Along with a preview of the premiere episode of Native America, IdahoPTV producer Aaron Kunz will moderate a panel discussion with representatives from Idaho’s Native American tribes and experts from Idaho universities. The discussion will explore the impact Native tribes have on Idaho’s economy and the role education plays in the opportunities available to tribal students.

The public is invited to join us for this preview and panel discussion:

Wednesday, October 17, from 6-8 PM

at the Idaho State Museum (610 Julia Davis Drive in Boise)

REGISTER HERE

The panel discussion will be live-streamed on the IdahoPTV Facebook page.

Kunz is producing two short video segments that will premiere during the preview event and air on IdahoPTV. One documentary will focus on the economic impact of Idaho’s tribal communities with their casinos, convention centers, fisheries and recreational opportunities on neighboring communities. The other will explore the ways tribal leaders and school districts are encouraging students to pursue higher education and then return to the reservation to be the next generation of teachers.

About the Series ‘Native America’: At the intersection of Native knowledge and modern scholarship is a new vision of America and its people. Native America is a four-part PBS series that challenges everything we thought we knew about the Americas before and since contact with Europe. It travels through 15,000 years to showcase massive cities, unique systems of science, art and writing, and 100 million people connected by social networks and spiritual beliefs spanning two continents. The series reveals some of the most advanced cultures in human history and the Native American people who created it and whose legacy continues, unbroken, to this day. The series explores this extraordinary world through an unprecedented combination of cutting-edge science and traditional indigenous knowledge—featuring sacred rituals filmed for the first time, history changing scientific discoveries, and rarely heard voices from the living legacy of Native American culture. ‘Native America’ airs Oct. 23 and 30 at 9 PM and Nov. 13 at 9 & 10 PM on Idaho Public Television.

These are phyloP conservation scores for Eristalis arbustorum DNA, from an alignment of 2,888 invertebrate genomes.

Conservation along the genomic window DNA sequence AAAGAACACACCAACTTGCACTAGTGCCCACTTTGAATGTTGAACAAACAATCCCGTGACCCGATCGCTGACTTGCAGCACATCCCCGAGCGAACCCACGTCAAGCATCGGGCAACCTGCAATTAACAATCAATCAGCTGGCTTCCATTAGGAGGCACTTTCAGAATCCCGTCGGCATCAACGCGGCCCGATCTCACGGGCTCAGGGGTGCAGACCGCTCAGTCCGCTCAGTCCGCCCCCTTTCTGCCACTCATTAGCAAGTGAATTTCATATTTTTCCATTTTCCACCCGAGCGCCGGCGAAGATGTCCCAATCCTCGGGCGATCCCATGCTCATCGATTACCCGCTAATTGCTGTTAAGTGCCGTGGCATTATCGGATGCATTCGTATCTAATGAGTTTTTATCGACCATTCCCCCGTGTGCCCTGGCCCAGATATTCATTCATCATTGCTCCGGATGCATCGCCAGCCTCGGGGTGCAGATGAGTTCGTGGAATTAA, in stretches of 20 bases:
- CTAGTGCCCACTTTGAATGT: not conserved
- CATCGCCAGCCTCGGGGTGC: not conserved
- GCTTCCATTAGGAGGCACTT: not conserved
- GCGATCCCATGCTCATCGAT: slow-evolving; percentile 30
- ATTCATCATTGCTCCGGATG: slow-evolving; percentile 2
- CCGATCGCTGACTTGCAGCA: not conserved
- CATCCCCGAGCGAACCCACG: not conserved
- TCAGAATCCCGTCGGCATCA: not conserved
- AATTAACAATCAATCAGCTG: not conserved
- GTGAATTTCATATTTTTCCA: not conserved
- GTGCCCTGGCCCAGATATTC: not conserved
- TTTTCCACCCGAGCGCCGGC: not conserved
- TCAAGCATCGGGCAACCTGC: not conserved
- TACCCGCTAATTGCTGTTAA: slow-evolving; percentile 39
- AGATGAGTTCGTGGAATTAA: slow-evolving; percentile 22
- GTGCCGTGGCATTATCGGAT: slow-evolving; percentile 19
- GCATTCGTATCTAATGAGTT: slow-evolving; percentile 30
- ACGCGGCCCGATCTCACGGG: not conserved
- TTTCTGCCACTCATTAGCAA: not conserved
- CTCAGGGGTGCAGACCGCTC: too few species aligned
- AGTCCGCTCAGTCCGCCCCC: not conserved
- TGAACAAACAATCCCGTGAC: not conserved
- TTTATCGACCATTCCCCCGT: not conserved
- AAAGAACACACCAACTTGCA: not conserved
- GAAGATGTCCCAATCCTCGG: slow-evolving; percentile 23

Over-the-Air Signal Changes for Hagerman Area

Hagerman Rescan

In mid-September, the Idaho Public Television signal broadcasting from the translator near Hagerman, Idaho, will be re-channeled.

Between Sept. 18 and 30, viewers in the area who receive IdahoPTV via an over-the-air antenna will lose their signal and will need to perform a rescan of their digital TV sets or tuners in order to receive the updated channels.

Information on performing a rescan is located here: fcc.gov/rescan.

If the rescan does not display the new channel, it may be necessary to follow these additional steps:

  • Turn off the television set or converter box
  • Unplug the power to the TV or box